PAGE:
Now we come to the issue of war. God used war often in the Old Testament, leading his people to war against infidels to cleanse the land. He also used other nations to war against Israel as punishment. In Revelation we see God using war also. So there is not an inherent problem with the use of war; the problem becomes what it is used for. Again, Rom. 13:1-7, as well as 1 Pet. 2:13-14, point out that the government was given the sword by God to punish wrong-doers. On the occasions the N.T. mentions military officials they all appear favorable (Matt. 8:5-13; Luke 3:14; Acts 10:1ff). No one told the soldiers to “go and sin no more,” but in Luke and Acts instructions were given on how to do right and to be acceptable to God in their military service.
Christians have historically been on both sides of the debate. However, in the 5th century the theory of a “just war” was developed, and this was refined in the 13th century. The just war theory of the 13th century had these requirements:
1. Must have been declared by a legitimate authority.
2. Have a just and grave cause, proportioned to the evils it brings about.
3. Only be undertaken after all means of peaceful solution of the conflict have been exhausted without success.
4. Have serious chances of success.
5. Be carried out with a right intention.
Later Christians added the following requirements:
1. Limited objectives
2. Proportionate means
3. Noncombatant immunity.
In his book, “Biblical Ethics,” Robertson McQuilkin has the following to say:
“So we have in the New Testament the combined affirmation of government force and the lack of condemnation of those exercising that authority, supporting the overall biblical distinction between government and the private individual and the legitimate response of each to evil. Government has a responsibility for restraining evil, protecting its citizens, and maintaining their welfare. If it has a responsibility to protect its citizens from criminals, does it not also have the responsibility to protect them from criminal nations? Christ’s teaching of nonresistance, if it is to be harmonized with the rest of biblical teaching on human authority, was not given to nations, police, or parents in their official capacities. Though the data of the New Testament on the issue of the Christian’s participation in war is not direct nor abundant, the basic principles are clear: To be godlike is to make a sacrificial, loving response to maintain a no vindictive, nonresistant attitude in all personal relationships when one’s own rights are at stake; and human government is responsible, with accountability to God, to use force when necessary to assure righteous behavior for its citizenry.”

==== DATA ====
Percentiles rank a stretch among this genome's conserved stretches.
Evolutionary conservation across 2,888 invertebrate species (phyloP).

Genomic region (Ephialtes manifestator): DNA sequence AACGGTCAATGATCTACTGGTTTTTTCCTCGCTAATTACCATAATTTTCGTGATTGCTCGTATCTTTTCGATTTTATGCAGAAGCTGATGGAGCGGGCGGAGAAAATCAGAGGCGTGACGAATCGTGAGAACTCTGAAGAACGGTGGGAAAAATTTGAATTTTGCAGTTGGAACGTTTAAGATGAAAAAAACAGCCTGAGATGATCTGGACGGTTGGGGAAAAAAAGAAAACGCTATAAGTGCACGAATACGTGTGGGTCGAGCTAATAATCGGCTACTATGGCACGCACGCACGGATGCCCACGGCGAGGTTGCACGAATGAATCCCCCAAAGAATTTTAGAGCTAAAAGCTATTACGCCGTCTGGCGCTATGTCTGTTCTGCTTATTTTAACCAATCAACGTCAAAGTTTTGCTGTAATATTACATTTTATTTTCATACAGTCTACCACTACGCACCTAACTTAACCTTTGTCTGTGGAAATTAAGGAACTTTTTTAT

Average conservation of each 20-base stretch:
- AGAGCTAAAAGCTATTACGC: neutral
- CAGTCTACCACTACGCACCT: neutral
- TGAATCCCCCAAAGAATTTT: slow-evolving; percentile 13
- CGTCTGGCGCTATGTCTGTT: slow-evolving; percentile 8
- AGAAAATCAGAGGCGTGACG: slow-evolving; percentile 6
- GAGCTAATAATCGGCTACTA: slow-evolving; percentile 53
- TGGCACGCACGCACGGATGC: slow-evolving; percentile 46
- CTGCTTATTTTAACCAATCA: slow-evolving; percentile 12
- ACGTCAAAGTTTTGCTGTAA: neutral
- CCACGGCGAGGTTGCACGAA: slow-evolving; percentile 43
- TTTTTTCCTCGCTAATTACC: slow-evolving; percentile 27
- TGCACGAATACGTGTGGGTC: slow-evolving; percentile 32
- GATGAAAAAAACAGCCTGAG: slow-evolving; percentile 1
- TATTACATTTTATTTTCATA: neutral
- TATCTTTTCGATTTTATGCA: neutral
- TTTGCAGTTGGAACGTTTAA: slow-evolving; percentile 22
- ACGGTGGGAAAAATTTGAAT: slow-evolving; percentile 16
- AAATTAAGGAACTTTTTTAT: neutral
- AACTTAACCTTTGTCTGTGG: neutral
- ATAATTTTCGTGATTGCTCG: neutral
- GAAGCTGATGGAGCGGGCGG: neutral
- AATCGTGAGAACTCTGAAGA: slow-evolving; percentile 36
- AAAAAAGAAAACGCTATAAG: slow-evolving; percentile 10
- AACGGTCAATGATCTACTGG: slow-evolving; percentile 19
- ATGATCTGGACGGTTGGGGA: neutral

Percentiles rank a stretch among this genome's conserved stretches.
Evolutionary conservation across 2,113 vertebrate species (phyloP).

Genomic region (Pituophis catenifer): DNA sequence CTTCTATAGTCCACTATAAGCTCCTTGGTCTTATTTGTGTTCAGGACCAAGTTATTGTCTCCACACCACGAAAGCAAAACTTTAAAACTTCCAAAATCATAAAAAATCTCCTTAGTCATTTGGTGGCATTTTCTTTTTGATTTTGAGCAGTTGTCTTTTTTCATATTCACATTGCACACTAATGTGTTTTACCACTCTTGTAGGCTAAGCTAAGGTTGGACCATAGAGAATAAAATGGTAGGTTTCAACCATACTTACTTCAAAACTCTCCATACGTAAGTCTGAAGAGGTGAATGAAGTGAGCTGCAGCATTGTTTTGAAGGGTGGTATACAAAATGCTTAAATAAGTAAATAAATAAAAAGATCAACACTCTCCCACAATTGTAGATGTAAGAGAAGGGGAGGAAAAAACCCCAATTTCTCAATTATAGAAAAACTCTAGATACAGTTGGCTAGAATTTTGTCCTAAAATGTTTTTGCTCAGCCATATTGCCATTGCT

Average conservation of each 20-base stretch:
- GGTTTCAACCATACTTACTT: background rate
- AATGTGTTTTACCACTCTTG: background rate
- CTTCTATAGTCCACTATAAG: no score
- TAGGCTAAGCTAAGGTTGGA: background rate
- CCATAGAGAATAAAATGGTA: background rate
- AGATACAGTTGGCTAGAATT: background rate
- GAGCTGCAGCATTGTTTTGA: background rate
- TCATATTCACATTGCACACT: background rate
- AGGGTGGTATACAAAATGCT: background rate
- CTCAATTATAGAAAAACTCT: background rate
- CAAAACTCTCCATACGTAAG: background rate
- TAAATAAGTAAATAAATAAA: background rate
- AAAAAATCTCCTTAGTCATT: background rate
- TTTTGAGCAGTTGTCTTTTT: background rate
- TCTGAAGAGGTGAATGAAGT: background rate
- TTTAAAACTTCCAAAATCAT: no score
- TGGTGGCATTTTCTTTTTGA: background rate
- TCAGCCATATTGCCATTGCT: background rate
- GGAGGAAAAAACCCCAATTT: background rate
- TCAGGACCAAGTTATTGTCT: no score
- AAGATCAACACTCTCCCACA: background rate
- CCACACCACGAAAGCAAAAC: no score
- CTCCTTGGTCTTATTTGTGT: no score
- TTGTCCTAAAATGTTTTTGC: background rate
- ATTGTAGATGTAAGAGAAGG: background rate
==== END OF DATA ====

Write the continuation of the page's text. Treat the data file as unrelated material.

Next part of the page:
We see from Scripture that war is not inherently wrong, but that it is a responsibility given to the government for protecting against evil.
What about the use of force? The following is from The Dust of Death by Os Guinness, which explains very well what should be the Christian point of view:
“Provided that there is a legitimate basis for its use and a vigilant precaution against its overreaction in practice, a qualified use of force is not only necessary but justifiable....Force...is the controlling discipline of truth, justice, and authority in action. Violence...can come from one of three directions - from the maintenance of authority without a legitimate basis, from the contravention of a legitimate authority, or from the injustice of a legitimate authority overreacting as it deals with opposition or violation....
[O]utside the Christian framework no such distinction can be better than arbitrary.... The ideal of justice within law can only be pursued with this distinction between force and violence kept carefully in mind. Without such distinction there can be no legitimate justification for authority or discipline of any kind, whether on a parental or on a presidential level.... There must be a legitimate basis for and a legitimate exercise of force. No force that does not issue from justice and that is not restrained by justice can achieve justice. Outside of this there is only violence.”